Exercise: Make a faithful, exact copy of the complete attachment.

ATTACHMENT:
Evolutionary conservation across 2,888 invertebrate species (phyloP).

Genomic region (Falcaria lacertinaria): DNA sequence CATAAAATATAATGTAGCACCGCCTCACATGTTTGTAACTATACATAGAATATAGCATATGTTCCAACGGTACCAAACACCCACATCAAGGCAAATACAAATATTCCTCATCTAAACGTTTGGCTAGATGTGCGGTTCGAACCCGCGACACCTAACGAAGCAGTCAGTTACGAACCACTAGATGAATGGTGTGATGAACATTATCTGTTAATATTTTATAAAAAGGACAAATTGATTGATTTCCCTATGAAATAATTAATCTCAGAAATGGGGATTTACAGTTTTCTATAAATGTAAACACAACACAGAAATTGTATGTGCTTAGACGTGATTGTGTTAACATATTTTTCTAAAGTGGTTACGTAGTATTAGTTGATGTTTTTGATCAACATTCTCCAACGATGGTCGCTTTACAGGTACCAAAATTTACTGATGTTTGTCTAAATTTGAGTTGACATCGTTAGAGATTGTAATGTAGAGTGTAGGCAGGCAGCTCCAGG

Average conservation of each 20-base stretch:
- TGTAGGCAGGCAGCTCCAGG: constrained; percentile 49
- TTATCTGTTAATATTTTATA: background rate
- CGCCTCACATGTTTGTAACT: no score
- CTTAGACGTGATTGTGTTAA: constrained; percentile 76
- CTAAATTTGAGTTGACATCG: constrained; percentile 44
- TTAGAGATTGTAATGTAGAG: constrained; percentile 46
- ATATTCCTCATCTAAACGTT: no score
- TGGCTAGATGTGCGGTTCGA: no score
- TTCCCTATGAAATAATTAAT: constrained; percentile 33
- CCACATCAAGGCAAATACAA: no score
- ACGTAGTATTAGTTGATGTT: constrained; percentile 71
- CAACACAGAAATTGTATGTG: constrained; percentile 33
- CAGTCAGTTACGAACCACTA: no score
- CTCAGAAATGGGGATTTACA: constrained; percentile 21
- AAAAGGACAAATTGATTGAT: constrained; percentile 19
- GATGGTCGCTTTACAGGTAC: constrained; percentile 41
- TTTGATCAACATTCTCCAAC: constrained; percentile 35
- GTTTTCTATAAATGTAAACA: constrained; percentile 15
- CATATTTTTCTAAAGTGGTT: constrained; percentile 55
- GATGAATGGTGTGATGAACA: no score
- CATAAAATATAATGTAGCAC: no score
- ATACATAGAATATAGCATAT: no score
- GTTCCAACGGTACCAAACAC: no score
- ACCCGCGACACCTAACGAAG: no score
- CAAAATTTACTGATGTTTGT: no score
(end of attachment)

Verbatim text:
Evolutionary conservation across 2,888 invertebrate species (phyloP).

Genomic region (Falcaria lacertinaria): DNA sequence CATAAAATATAATGTAGCACCGCCTCACATGTTTGTAACTATACATAGAATATAGCATATGTTCCAACGGTACCAAACACCCACATCAAGGCAAATACAAATATTCCTCATCTAAACGTTTGGCTAGATGTGCGGTTCGAACCCGCGACACCTAACGAAGCAGTCAGTTACGAACCACTAGATGAATGGTGTGATGAACATTATCTGTTAATATTTTATAAAAAGGACAAATTGATTGATTTCCCTATGAAATAATTAATCTCAGAAATGGGGATTTACAGTTTTCTATAAATGTAAACACAACACAGAAATTGTATGTGCTTAGACGTGATTGTGTTAACATATTTTTCTAAAGTGGTTACGTAGTATTAGTTGATGTTTTTGATCAACATTCTCCAACGATGGTCGCTTTACAGGTACCAAAATTTACTGATGTTTGTCTAAATTTGAGTTGACATCGTTAGAGATTGTAATGTAGAGTGTAGGCAGGCAGCTCCAGG

Average conservation of each 20-base stretch:
- TGTAGGCAGGCAGCTCCAGG: constrained; percentile 49
- TTATCTGTTAATATTTTATA: background rate
- CGCCTCACATGTTTGTAACT: no score
- CTTAGACGTGATTGTGTTAA: constrained; percentile 76
- CTAAATTTGAGTTGACATCG: constrained; percentile 44
- TTAGAGATTGTAATGTAGAG: constrained; percentile 46
- ATATTCCTCATCTAAACGTT: no score
- TGGCTAGATGTGCGGTTCGA: no score
- TTCCCTATGAAATAATTAAT: constrained; percentile 33
- CCACATCAAGGCAAATACAA: no score
- ACGTAGTATTAGTTGATGTT: constrained; percentile 71
- CAACACAGAAATTGTATGTG: constrained; percentile 33
- CAGTCAGTTACGAACCACTA: no score
- CTCAGAAATGGGGATTTACA: constrained; percentile 21
- AAAAGGACAAATTGATTGAT: constrained; percentile 19
- GATGGTCGCTTTACAGGTAC: constrained; percentile 41
- TTTGATCAACATTCTCCAAC: constrained; percentile 35
- GTTTTCTATAAATGTAAACA: constrained; percentile 15
- CATATTTTTCTAAAGTGGTT: constrained; percentile 55
- GATGAATGGTGTGATGAACA: no score
- CATAAAATATAATGTAGCAC: no score
- ATACATAGAATATAGCATAT: no score
- GTTCCAACGGTACCAAACAC: no score
- ACCCGCGACACCTAACGAAG: no score
- CAAAATTTACTGATGTTTGT: no score